Wharton professor of management and HREonline.com columnist Peter Cappelli just coauthored (along with Anna Tavis) a new piece in the upcoming October issue of the Harvard Business Review that takes a look at the ongoing “performance management revolution”:
In 2002, the idea of abandoning the traditional appraisal process—and all that followed from it—seemed heretical. But now, by some estimates, more than one-third of U.S. companies are doing just that. From Silicon Valley to New York, and in offices across the world, firms are replacing annual reviews with frequent, informal check-ins between managers and employees.
Cappelli and Tavis argue that the biggest limitation of annual reviews is that, “With their heavy emphasis on financial rewards and punishments and their end-of-year structure, they hold people accountable for past behavior at the expense of improving current performance and grooming talent for the future, both of which are critical for organizations’ long-term survival.”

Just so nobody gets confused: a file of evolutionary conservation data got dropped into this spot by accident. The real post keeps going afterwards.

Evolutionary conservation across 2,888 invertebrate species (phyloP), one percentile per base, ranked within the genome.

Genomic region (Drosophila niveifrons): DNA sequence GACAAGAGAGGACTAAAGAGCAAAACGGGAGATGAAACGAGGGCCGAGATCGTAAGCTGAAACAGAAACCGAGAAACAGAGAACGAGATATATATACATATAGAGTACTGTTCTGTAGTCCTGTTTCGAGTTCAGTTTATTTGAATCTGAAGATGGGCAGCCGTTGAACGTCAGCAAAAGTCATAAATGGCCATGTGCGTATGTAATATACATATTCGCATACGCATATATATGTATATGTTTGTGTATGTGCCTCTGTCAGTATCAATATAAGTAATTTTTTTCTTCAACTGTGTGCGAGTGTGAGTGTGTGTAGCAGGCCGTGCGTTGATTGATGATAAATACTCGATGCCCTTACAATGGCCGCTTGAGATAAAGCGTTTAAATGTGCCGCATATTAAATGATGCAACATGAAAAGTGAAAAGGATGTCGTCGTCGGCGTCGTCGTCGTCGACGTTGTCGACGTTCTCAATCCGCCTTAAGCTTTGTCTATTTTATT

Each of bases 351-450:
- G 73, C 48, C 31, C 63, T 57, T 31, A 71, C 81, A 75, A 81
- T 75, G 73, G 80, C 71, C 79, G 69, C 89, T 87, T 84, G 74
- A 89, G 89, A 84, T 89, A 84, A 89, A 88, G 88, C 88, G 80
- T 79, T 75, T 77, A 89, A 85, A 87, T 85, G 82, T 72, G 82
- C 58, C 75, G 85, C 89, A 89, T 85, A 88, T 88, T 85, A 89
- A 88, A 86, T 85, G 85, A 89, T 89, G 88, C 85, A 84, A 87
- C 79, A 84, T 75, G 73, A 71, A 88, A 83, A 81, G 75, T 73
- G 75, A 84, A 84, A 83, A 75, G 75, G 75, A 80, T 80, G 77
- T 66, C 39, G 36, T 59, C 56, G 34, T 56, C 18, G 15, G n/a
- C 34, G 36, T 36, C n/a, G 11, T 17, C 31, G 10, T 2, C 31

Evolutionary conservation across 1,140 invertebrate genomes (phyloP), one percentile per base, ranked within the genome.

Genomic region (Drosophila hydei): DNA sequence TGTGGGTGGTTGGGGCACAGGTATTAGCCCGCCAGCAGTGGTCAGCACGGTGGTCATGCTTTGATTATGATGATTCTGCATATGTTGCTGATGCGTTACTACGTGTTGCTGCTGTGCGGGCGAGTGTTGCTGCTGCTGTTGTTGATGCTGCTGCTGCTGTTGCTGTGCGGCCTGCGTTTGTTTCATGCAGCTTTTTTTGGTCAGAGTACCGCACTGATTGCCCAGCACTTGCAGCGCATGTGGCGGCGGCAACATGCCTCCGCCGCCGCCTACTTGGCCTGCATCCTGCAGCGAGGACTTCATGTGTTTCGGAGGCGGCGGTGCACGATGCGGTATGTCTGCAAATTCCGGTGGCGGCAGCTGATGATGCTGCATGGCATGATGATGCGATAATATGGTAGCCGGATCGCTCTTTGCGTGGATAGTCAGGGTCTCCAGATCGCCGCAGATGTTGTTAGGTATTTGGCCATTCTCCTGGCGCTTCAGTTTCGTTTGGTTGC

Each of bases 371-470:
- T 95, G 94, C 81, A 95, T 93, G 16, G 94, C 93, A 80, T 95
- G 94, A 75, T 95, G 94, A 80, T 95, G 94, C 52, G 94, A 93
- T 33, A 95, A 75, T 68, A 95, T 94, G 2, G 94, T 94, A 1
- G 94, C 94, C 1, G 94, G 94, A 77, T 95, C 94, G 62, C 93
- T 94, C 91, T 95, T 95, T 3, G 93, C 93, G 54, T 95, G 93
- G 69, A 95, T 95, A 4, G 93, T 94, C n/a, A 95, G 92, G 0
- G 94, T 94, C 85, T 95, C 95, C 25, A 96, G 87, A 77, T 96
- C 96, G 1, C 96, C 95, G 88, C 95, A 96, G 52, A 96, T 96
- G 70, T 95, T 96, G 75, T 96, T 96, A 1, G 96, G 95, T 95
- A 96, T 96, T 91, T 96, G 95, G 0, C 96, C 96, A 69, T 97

“In contrast,” they say, “regular conversations about performance and development change the focus to building the workforce your organization needs to be competitive both today and years from now. Business researcher Josh Bersin estimates that about 70% of multinational companies are moving toward this model, even if they haven’t arrived quite yet.”
The article does a great job of tracing the performance review’s trajectory throughout the last century and into this one, and also offers three reasons why companies should drop appraisals.
Read the full story here.